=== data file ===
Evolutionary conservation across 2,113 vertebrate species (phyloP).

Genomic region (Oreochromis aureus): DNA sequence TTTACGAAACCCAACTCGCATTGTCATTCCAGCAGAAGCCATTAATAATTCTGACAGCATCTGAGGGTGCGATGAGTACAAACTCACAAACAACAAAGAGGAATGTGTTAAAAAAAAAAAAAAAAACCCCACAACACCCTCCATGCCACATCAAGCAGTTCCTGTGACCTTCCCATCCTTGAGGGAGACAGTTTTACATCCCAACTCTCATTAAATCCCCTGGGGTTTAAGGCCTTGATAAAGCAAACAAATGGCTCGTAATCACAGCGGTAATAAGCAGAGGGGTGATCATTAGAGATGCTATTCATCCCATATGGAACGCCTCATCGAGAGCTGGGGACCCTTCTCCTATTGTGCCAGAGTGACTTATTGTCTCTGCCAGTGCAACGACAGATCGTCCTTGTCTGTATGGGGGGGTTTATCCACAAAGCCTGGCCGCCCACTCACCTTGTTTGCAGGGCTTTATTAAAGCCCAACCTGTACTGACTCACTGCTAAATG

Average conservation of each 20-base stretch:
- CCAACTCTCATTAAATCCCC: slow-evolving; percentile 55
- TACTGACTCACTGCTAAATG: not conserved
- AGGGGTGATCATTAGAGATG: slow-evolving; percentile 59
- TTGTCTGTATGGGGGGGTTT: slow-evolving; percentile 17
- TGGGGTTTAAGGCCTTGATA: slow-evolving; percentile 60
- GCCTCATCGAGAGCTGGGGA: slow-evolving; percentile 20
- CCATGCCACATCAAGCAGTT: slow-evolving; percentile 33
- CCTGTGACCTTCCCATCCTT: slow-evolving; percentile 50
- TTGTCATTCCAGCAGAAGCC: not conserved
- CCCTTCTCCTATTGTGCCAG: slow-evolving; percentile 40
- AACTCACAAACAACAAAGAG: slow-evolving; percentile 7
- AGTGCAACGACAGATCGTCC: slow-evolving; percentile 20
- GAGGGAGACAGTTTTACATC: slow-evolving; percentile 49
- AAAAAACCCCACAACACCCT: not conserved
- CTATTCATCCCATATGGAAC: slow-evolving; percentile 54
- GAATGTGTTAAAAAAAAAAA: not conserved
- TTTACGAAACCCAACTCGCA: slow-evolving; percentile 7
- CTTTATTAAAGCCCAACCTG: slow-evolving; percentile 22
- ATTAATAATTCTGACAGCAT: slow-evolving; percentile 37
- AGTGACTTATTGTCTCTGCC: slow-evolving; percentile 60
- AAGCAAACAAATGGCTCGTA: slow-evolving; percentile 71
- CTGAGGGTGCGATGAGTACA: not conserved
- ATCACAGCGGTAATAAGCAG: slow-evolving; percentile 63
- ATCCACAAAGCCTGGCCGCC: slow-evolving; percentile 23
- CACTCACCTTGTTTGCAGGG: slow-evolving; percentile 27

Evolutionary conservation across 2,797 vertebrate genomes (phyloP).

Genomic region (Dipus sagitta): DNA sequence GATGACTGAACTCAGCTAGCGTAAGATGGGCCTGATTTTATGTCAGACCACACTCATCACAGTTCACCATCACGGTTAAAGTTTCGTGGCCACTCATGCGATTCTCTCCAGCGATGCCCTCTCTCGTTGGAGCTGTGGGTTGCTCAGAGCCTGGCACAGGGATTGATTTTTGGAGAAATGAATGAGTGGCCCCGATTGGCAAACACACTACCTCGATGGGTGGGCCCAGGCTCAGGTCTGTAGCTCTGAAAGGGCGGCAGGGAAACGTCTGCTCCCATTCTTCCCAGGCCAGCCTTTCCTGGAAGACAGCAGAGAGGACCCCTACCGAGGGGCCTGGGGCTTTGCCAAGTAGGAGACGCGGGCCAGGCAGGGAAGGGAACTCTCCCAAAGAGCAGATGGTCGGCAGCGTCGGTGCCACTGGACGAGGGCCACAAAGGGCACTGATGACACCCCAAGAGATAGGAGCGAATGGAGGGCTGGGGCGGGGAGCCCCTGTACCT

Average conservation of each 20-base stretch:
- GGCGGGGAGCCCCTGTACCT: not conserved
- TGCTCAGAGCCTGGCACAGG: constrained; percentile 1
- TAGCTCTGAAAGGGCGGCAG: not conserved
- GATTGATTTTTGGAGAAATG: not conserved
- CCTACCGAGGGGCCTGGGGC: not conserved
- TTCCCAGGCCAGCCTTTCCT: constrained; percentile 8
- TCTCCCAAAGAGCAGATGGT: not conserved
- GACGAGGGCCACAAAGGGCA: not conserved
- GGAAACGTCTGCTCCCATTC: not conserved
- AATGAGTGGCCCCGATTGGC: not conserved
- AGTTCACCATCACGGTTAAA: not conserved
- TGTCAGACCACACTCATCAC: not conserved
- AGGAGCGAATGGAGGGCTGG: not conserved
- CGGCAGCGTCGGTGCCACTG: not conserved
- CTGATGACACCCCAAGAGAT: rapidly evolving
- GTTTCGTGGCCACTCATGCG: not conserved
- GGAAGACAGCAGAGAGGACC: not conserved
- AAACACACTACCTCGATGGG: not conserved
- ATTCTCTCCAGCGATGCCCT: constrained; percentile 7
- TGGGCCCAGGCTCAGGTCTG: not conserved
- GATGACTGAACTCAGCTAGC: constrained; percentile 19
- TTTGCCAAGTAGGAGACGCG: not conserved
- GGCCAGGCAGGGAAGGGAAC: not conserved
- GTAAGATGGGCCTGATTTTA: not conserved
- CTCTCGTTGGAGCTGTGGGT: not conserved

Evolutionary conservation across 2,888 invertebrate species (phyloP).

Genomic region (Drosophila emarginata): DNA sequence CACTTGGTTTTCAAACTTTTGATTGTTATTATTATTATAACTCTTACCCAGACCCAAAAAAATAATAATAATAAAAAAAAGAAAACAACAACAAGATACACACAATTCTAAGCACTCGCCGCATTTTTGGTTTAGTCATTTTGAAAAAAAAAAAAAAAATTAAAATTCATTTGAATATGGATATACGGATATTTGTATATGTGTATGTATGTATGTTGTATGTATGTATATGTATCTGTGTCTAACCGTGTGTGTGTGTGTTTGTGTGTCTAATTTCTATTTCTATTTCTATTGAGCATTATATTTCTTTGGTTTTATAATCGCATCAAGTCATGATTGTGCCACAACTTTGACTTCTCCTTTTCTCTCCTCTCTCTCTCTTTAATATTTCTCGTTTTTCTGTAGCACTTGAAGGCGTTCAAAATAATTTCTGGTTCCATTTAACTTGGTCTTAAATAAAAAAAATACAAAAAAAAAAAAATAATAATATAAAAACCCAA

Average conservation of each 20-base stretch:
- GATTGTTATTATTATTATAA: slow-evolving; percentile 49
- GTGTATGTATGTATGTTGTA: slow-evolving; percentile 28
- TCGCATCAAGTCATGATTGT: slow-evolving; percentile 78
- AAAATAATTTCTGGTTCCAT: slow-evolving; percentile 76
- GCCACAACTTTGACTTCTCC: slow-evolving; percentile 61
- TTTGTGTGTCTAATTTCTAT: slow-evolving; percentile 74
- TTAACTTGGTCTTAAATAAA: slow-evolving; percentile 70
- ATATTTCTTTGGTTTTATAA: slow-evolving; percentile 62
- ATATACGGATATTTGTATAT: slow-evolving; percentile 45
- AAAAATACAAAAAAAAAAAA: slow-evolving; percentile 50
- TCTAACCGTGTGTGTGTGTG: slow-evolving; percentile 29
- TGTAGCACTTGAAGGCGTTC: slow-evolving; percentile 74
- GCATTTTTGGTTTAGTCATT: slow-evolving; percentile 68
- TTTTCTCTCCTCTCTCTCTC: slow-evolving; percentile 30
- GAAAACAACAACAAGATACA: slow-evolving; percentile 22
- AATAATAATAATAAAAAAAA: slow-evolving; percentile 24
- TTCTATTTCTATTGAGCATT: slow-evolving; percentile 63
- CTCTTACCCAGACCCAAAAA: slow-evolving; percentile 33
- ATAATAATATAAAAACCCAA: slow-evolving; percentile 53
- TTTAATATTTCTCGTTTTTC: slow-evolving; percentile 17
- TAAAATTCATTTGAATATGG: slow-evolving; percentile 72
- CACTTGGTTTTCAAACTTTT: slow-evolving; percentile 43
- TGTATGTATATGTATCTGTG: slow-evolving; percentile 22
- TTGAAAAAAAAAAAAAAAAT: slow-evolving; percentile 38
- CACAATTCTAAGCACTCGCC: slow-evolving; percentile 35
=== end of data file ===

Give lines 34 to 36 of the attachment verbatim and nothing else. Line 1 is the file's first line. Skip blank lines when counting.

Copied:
- TAGCTCTGAAAGGGCGGCAG: not conserved
- GATTGATTTTTGGAGAAATG: not conserved
- CCTACCGAGGGGCCTGGGGC: not conserved